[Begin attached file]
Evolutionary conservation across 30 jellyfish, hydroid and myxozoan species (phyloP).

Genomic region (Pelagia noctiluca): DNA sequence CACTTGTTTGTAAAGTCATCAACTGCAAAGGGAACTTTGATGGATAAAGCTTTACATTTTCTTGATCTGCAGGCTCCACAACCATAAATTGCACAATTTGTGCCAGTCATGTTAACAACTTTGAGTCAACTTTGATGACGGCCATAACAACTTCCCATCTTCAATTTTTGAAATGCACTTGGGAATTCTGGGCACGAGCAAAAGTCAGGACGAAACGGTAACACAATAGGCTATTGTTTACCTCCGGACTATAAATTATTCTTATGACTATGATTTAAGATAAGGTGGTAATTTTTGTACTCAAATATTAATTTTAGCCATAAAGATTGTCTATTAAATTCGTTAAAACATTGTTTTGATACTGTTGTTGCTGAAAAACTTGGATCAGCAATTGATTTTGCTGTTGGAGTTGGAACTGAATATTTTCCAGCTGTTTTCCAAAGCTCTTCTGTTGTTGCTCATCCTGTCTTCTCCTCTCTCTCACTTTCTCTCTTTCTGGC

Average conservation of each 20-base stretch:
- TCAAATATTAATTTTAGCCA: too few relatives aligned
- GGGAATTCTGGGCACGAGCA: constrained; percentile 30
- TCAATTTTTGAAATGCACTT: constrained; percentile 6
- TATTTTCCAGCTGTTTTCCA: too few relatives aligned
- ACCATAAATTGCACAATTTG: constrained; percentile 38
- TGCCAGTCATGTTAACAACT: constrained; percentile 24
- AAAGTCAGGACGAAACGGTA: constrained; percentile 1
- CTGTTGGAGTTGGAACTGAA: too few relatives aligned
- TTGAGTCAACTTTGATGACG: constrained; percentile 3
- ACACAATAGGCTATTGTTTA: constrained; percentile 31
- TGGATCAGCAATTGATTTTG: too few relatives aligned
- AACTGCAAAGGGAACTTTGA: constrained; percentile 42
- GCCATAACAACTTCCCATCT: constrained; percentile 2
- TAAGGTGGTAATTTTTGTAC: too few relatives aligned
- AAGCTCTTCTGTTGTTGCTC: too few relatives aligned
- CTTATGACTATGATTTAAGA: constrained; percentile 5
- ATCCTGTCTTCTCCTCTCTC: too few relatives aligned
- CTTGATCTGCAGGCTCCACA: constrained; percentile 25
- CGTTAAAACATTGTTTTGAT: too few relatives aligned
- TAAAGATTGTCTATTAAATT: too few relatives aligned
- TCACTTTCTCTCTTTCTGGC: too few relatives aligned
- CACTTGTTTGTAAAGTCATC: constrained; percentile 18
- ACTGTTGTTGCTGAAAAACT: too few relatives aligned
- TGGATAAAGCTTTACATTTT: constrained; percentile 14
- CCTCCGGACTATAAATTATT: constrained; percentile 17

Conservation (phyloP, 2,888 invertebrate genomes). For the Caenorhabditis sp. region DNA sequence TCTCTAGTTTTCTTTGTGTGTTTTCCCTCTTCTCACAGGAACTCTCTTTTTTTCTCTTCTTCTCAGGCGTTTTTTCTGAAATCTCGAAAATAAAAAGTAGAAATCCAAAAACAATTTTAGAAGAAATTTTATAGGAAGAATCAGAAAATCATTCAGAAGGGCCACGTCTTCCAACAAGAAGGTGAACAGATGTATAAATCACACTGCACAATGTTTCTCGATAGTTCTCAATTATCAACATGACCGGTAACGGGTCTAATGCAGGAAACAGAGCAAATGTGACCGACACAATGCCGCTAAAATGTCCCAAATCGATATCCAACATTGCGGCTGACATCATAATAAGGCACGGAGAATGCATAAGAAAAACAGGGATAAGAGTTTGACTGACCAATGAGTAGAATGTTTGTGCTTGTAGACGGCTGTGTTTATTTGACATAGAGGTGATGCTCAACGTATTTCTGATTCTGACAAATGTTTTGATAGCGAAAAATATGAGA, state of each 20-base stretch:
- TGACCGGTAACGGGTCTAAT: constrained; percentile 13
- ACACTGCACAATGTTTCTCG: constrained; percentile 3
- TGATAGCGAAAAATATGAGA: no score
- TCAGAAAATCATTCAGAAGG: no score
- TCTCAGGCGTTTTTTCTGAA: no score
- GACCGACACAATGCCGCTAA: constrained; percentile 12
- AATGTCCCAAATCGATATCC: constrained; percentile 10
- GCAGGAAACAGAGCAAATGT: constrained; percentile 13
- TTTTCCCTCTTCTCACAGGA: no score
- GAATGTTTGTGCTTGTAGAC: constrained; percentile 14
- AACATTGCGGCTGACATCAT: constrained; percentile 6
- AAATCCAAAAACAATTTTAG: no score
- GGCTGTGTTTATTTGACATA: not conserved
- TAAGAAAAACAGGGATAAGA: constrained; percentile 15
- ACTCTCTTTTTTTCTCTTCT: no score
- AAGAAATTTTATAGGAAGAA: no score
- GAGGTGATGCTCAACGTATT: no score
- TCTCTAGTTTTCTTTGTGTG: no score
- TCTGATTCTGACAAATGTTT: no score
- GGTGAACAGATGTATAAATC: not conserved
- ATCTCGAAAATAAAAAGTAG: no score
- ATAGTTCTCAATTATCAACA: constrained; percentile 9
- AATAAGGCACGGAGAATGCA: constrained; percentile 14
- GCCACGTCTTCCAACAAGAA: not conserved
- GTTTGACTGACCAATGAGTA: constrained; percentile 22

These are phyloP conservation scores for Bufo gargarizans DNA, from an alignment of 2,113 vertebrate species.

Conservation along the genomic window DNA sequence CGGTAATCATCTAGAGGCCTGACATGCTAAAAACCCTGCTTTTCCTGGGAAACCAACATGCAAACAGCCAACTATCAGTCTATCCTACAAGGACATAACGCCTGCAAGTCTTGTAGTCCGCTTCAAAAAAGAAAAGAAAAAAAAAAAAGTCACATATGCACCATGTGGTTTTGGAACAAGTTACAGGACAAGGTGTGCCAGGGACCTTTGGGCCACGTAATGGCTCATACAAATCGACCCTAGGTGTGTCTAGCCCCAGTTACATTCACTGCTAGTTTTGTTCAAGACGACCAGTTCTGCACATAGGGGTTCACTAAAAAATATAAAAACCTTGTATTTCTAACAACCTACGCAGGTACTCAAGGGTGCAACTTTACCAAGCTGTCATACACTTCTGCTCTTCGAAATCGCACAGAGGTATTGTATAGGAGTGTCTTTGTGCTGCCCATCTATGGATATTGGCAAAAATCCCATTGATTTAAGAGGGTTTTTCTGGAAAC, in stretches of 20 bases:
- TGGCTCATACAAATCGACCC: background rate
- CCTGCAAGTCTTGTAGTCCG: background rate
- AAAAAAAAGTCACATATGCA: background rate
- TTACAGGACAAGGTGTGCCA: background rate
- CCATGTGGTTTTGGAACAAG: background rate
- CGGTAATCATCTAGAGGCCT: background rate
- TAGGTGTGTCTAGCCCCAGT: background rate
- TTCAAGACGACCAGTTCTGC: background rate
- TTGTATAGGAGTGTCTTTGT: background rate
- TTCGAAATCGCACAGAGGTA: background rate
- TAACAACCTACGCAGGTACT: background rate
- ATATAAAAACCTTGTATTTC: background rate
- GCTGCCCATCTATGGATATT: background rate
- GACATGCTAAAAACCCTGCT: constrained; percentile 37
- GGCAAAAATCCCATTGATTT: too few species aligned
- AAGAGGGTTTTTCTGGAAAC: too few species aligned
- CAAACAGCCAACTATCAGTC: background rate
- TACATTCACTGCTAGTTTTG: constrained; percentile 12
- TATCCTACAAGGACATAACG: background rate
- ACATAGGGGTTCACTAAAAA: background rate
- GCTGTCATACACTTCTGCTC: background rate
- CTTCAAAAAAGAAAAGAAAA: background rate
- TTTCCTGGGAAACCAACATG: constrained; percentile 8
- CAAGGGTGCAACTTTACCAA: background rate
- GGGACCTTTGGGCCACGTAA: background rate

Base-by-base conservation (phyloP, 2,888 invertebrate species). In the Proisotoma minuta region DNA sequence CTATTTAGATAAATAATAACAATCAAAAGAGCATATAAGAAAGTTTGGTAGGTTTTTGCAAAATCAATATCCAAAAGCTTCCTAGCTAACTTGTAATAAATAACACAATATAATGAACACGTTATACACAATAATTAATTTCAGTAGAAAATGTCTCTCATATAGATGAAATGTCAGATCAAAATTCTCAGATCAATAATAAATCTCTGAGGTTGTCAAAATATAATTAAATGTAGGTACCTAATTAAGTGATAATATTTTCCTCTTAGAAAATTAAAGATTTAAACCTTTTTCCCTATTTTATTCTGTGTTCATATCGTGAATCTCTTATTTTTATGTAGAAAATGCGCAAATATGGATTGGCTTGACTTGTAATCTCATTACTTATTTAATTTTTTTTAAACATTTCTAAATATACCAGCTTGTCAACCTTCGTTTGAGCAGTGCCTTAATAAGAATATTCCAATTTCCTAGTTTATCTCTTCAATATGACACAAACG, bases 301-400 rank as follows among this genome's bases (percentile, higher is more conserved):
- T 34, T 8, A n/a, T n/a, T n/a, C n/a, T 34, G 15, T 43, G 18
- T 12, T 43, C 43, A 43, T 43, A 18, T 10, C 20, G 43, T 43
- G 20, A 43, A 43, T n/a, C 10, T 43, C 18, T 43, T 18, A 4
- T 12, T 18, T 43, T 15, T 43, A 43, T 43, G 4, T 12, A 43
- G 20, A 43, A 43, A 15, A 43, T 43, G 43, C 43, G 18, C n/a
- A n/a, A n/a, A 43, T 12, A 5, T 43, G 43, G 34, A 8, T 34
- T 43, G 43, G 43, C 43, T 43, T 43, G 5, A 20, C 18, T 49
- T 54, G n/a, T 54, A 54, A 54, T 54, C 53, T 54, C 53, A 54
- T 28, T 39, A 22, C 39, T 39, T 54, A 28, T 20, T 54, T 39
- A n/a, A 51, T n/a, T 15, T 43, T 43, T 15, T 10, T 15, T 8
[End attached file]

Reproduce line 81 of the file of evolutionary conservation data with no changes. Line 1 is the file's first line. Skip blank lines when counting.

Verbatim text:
- GGGACCTTTGGGCCACGTAA: background rate